Flow Communications

Today marks 25 years since South Africa’s first democratic elections –  27 April commemorates the day in 1994 when more than 19-million people turned out to cast their vote in the historic poll.

Arguably the most important day in the history of our country, Freedom Day celebrates the end of the apartheid regime and the movement towards a freely elected government.

A quarter of a century on, we wanted to get a sense of what Freedom Day meant to some of our Flowstars. We want to know if they still celebrate the day, and get a sense of the things they’d like to see improve in the next 25 years.

Asked what she does to celebrate Freedom Day, Ayanda Siswana of the Flow PR team says: “I live in Soweto just a few steps from Vilakazi Street, so I try to make a point to go there with my family, especially my niece and nephews, and engage with the area and any activities that might be happening there.”

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Dorris Makuwa (Image: Flow Communications)

Admin team member Dorris Makuwa believes nobody should forget Freedom Day. “It’s the day I got freedom in South Africa. I usually have a braai with my family and friends, celebrate the day and have a dance. You know I like to dance,” says Dorris as she dances around the office with a smile on her face.

“Freedom Day is important because it is part of the history of our country,” says Khanyi Shabalala from the admin team. “Everyone needs to learn about what happened in our past. If I could change anything in South Africa, I would like to get rid of poverty. I don’t know how, but I would change it.”

Mbali Ntuli, an assistant in our PR department, describes herself as “a freedom baby” – she was born in 1994 and therefore always thinks about Freedom Day. “About four years ago, I took part in the Walk the Talk with 702 event on Freedom Day. That year, it was a special occasion and we actually walked 21km to celebrate the 21 years that had passed since our first Freedom day. I walked with a friend, my parents and my sister (who is young, so did the 5km).”

Mbali says if she could change one thing about South Africa, she would give everyone free education. “I also hope that the country could be in a better financial situation in the future.”

Admin team stalwart Maria Foundanellas is from a Greek family, but grew up in South Africa. She loves living in this country, but has some thoughts on what she’d like to see in the future.

“It’s a great day. It’s good to celebrate it. I don’t do anything specific to celebrate, but I’m glad that it is recognised,” she says.

“But I would change the crime in South Africa. I don’t feel safe in my home. I would pay more taxes if I had to, or even do community service, if it meant we could get rid of the crime”.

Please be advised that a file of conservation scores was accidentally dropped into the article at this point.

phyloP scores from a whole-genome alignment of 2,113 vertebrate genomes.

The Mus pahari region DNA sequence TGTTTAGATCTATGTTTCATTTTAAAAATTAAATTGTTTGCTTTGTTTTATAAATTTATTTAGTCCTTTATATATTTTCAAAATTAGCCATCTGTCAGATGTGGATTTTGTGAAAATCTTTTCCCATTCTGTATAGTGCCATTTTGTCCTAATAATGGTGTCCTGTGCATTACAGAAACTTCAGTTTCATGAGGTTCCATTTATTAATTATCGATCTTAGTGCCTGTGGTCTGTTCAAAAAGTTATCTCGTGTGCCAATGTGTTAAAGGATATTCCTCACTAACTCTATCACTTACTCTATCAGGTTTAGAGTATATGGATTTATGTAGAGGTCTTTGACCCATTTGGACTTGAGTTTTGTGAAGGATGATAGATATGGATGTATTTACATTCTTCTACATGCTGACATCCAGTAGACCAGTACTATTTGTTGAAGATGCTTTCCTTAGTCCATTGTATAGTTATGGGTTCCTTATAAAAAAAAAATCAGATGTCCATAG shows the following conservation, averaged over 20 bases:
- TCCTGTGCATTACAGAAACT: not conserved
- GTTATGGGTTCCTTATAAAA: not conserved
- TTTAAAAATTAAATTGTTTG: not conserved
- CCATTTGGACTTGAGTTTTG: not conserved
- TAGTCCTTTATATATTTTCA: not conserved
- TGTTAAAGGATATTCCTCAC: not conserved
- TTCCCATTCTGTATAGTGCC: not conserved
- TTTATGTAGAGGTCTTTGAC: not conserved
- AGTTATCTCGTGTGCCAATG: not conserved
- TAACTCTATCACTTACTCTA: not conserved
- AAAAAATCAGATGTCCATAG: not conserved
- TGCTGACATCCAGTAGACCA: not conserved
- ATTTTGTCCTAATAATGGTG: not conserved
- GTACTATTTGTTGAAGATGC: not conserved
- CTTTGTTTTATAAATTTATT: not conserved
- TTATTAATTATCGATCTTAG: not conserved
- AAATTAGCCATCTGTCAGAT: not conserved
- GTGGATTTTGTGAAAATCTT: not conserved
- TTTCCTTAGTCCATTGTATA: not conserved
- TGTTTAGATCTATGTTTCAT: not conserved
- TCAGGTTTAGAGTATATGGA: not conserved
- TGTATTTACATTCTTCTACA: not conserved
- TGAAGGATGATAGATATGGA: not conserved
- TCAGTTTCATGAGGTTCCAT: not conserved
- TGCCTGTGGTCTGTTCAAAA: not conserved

“The young people of South Africa are hungry to learn and more driven than ever. They want to improve their lives and the country. I love South Africa and I hope to see more positive change,” Maria adds.

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Vincent Mudimba (Image: Flow Communications)

Vincent Mudimba, who regularly supplies Flow team members with food and snacks, believes Freedom Day is an important holiday, “because we are a free country now”. He believes celebrating the day is a good reminder of the struggle that led to the end of apartheid. “Last year, I celebrated Freedom Day with my friends – we played snooker and enjoyed being together.

“I see a lot of people who are without work, especially in the Johannesburg CBD where I live, so I hope for more job creation throughout the country,” he says.

Freedom Day is important to acknowledge “the history of South Africa and how far we’ve come”, says Lynzi Herbst, a relative newcomer to the Flow admin team.

“A lot of people still feel like they are recovering from our country’s past. South Africa has a lot of potential. I think we need leaders who care about the country and its people,” she says.

“I feel like the citizens of the country are often forgotten and the focus is wrong. People are too focused on the economic state and not on the people and the issues they face. Institutionalised racism still exists today, and that’s why Freedom Day is still important. It’s a day to show how far the country has come, but how far it still has to go in the future.”

Here’s wishing everyone a happy Freedom Day from all of us at Flow Communications!

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